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Zhonghua Nan Ke Xue. 2009 Feb;15(2):134-9.

[Pseudoangiosarcomatous squamous cell carcinoma of the penis: a case report with clinicopathological and human papilloma virus analyses].

[Article in Chinese]

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  • 1Department of Urology, The 117th Hospital of PLA, Hangzhou, Zhejiang 310013, China.



To further understand the clinicopathological, ultrastructural and molecular features of penile pseudoangiosarcomatous squamous cell carcinoma (PASCC), and improve its diagnosis and treatment.


A 47-year-old male patient with penile PASCC was reported and the relevant literature reviewed. The main clinical manifestations of the patient were a typical surface ulceration with hemorrhage and purulent secretion with a foul smell, a papillary mass about 5.0 cm x 5.0 cm x 4.0 cm for 1 year on the foreskin of the penis, and 3 enlarged bilateral inguinal lymph nodes. CT scanning showed no enlarged lymph nodes in the abdomen and pelvis, and X-ray examination revealed no abnormality in the chest.


The diagnosis was established by biopsy. Partial penectomy and bilateral inguinal lymphadenectomy (T2N2M0) were performed, followed by adjuvant pelvic radiotherapy. Two months later, total penectomy was necessitated by penile flap necrosis and local recurrence. Eleven months after the first surgery, the patient died of extensive metastasis to the pelvis and lungs. Under the light microsope, the tumor was mainly composed of vessel-like lacunar reticularis spindle cells and a few local squamous cancer cells. Careful examination revealed some focal areas with evident transition from squamous nests to the more acantholytic areas extending towards the pseudoangiosarcomatous spaces. Pathogenetically, it appeared to be the variant of acantholytic squamous cell carcinoma. Immunohistochemically, most tumor cells were strongly positive for keratin (AE1/AE3) and focally positive for EMA, with the typical squamous cells focally positive for 34betaE12 and vimentin. The vessels that proliferated in the tumor were decorated by CD31, CD34 and factor VIII-related antigens, but the tumor cells were negative for HMB45, SMA, Desmin and CEA. HPV DNA (HPVpan, HPV6B/11, HPV16/18, HPV31/33) was not detected by in situ hybridization in the primary and metastatic tumors.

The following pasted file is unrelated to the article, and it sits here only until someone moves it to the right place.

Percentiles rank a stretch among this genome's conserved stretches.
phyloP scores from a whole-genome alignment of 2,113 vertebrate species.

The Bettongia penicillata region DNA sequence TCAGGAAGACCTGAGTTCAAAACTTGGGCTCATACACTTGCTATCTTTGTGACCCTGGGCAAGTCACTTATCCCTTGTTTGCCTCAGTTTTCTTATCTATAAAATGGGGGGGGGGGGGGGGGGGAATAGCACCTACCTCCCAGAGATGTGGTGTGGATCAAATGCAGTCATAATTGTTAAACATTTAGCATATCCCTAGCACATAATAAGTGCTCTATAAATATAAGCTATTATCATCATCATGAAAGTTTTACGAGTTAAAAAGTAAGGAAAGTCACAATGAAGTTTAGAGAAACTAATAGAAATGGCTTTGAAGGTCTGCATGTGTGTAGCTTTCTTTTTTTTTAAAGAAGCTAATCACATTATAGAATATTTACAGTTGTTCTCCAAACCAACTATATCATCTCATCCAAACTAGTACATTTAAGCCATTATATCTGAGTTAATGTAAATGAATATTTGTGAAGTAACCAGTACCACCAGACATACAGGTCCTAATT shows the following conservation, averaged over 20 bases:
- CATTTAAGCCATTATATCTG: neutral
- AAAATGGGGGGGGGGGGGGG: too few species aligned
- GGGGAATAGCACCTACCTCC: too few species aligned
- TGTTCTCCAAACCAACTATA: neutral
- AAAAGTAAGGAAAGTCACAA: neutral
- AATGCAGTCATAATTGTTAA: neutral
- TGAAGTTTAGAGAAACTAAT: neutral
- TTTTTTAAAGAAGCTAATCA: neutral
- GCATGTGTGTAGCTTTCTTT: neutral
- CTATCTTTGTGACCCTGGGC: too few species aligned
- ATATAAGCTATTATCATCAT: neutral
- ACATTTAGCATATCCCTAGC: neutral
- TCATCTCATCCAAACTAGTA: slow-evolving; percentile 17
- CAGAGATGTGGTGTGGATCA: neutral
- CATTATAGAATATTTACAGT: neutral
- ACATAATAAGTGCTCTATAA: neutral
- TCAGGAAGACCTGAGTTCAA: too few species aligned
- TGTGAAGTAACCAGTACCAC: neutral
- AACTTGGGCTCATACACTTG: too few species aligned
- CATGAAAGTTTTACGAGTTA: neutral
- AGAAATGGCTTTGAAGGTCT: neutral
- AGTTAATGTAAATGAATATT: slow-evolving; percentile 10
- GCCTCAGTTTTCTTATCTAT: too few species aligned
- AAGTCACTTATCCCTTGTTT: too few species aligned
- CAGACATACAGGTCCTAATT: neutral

PASCC is a specific and extremely rare subtype of penile SCC with dramatic similarity to angiosarcoma under the microscope, with poor prognosis. Its diagnosis depends on histopathological, immunohistochemical and ultrastructural studies. Such a presentation underscores the importance of timely consultation, early diagnosis and prompt treatment.

[PubMed - indexed for MEDLINE]
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